Large Pond Renovation In A Bethesda Office Park (Bog Install)
Renovating A Pond To Perfection In Maryland
The pond outside of this BF Saul office park in downtown Bethesda is 50ft x 25ft of murky green water, debris, and aquatic plants that aren’t growing too well anymore. It’s supposed to be a nice area for people to enjoy taking a break near or eating lunch by. Now, though, people aren’t going near it.
The property manager isn’t following normal protocol to fix it this time. Instead of getting 3 bids and choosing the least expensive option she is using her once per year bypass to call on Premier Ponds.
They have great reviews and Steve (founder and co-owner) is confident he and his team can turn the problem pond around.
Let’s take a look at Premier Ponds’ plan for turning this pond into a piece of paradise amidst a concrete jungle.
You can use our pond renovation services for your pond >>
The Pond Renovation & Wetland Installation Plan
The first part is to solve the filtration problem (it can lead to some weird smells). Murky green water can happen in many ways, but poor filtration is usually the main cause and it’s no different here:
Our goal is to turn this pond into a low-maintenance paradise, so we’re going to install an upflow bog with an intake bay. This is the fancy term for a natural filter using plants, dirt, and gravel that also pushes debris into a corner for easy cleaning. The dirty water will flow up through the bog and the plants and then come out clean and clear via waterfall.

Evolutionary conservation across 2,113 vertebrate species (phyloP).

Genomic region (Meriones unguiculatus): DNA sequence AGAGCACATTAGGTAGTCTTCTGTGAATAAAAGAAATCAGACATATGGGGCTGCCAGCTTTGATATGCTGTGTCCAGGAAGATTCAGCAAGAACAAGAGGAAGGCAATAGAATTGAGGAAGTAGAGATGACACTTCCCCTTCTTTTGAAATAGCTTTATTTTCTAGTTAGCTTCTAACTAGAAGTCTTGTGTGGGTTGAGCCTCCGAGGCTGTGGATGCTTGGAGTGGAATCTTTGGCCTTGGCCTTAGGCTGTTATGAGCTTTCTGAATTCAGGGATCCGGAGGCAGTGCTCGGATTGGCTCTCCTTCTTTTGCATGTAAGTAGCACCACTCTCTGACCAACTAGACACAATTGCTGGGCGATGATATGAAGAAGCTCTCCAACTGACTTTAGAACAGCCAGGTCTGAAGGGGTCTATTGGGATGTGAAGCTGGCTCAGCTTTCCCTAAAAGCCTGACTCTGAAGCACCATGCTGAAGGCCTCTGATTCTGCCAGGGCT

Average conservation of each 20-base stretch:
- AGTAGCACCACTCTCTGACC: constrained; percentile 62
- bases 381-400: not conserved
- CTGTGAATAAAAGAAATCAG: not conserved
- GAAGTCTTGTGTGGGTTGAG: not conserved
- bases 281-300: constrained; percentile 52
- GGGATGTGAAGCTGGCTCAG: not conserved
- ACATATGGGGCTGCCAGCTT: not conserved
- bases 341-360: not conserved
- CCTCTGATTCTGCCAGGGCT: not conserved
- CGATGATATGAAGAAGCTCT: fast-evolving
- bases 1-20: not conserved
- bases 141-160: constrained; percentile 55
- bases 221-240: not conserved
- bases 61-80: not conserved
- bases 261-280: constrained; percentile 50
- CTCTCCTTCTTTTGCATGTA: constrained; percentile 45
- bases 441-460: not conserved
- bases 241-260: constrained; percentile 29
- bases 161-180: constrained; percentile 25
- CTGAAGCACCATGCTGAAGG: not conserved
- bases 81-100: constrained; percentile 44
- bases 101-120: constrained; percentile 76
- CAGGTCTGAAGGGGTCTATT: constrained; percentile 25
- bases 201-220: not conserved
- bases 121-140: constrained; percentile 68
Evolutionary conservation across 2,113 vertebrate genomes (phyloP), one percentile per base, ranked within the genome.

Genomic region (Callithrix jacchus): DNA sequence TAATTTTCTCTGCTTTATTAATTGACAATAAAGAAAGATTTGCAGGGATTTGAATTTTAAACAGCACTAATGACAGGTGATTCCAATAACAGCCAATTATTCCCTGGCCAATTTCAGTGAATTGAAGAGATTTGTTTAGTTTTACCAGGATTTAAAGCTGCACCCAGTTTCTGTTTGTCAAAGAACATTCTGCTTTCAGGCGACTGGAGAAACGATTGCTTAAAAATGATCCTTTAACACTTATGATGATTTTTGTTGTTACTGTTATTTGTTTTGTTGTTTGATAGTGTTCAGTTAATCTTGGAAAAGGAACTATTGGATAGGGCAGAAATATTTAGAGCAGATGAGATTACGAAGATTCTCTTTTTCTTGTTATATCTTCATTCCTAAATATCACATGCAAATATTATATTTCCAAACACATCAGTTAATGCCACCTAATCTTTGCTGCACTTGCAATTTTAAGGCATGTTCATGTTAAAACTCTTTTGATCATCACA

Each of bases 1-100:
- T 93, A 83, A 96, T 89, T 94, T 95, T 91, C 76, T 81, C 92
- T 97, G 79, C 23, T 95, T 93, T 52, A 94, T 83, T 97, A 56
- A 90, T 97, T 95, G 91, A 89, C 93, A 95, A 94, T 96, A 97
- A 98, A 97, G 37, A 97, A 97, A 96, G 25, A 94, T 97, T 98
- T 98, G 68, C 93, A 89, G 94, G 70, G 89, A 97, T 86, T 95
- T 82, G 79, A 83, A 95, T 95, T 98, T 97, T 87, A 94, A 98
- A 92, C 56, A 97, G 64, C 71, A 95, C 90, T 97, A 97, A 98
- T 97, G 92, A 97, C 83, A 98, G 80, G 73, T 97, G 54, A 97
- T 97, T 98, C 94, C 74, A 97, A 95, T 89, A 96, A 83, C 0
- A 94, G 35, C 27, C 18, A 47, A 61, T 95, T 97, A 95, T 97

Not only will this pond be easy to clean but it will stay clear, look amazing, and run smoothly for a long time (with regular maintenance).
Let’s see the plan in action with a day-by-day breakdown.
The cost to build a koi pond is anywhere from a couple of hundred dollars to tens of thousands. You can DIY a cheap koi pond that’s basically a hole in the ground for maybe $500. A natural-looking, quality koi pond can go from $9,000 to $100,000 plus.
We start basically ripping out the original pond so we can start over.
The in-pond bog is going to go along the back wall. It currently looks like someone just threw a bunch of dirt in the pond and planted some aquatic plants to try and make it look nice. It kind of works, but not for our purposes. We want to make it better.
So we start shoveling the dirt, sludge, and muck right on out.
5. Truckloads. Of. Sludge.
The start of day 2 brings us this. Thankfully, we are pretty close to finishing the cleaning part so we can get to the rebuilding.
Finally, the sludge is gone and we can start building the infrastructure. This means using Aquascape’s AquaBlox Water Matrix blocks (see photo below). They help us use less gravel, hold more water, and lower maintenance for our client.
At the same time, part of our team is rocking out the pond (insert guitar solo). What we really mean is they are stacking rocks in front of where the bog will be to hide the liner, keep the water in, and provide a natural-looking border.
We are still building the bog, but no we’re done with the Aquablox. Now comes putting on the gravel, rocks, dirt, and plants.
Throughout this process, we are also taking care of the other parts of the pond. This means cleaning the rocks and gravel, checking on the waterfall, and ensuring all other parts are in good working condition.
Now for the finishing touches.
The plants are planted, the water is clear, and the circulation system is working without a hitch. This problem pond renovation is a complete success and the client is very happy.
A Pond Renovation Well Done
ou can see a 25ft x 30ft back yard pond we built from scratch >>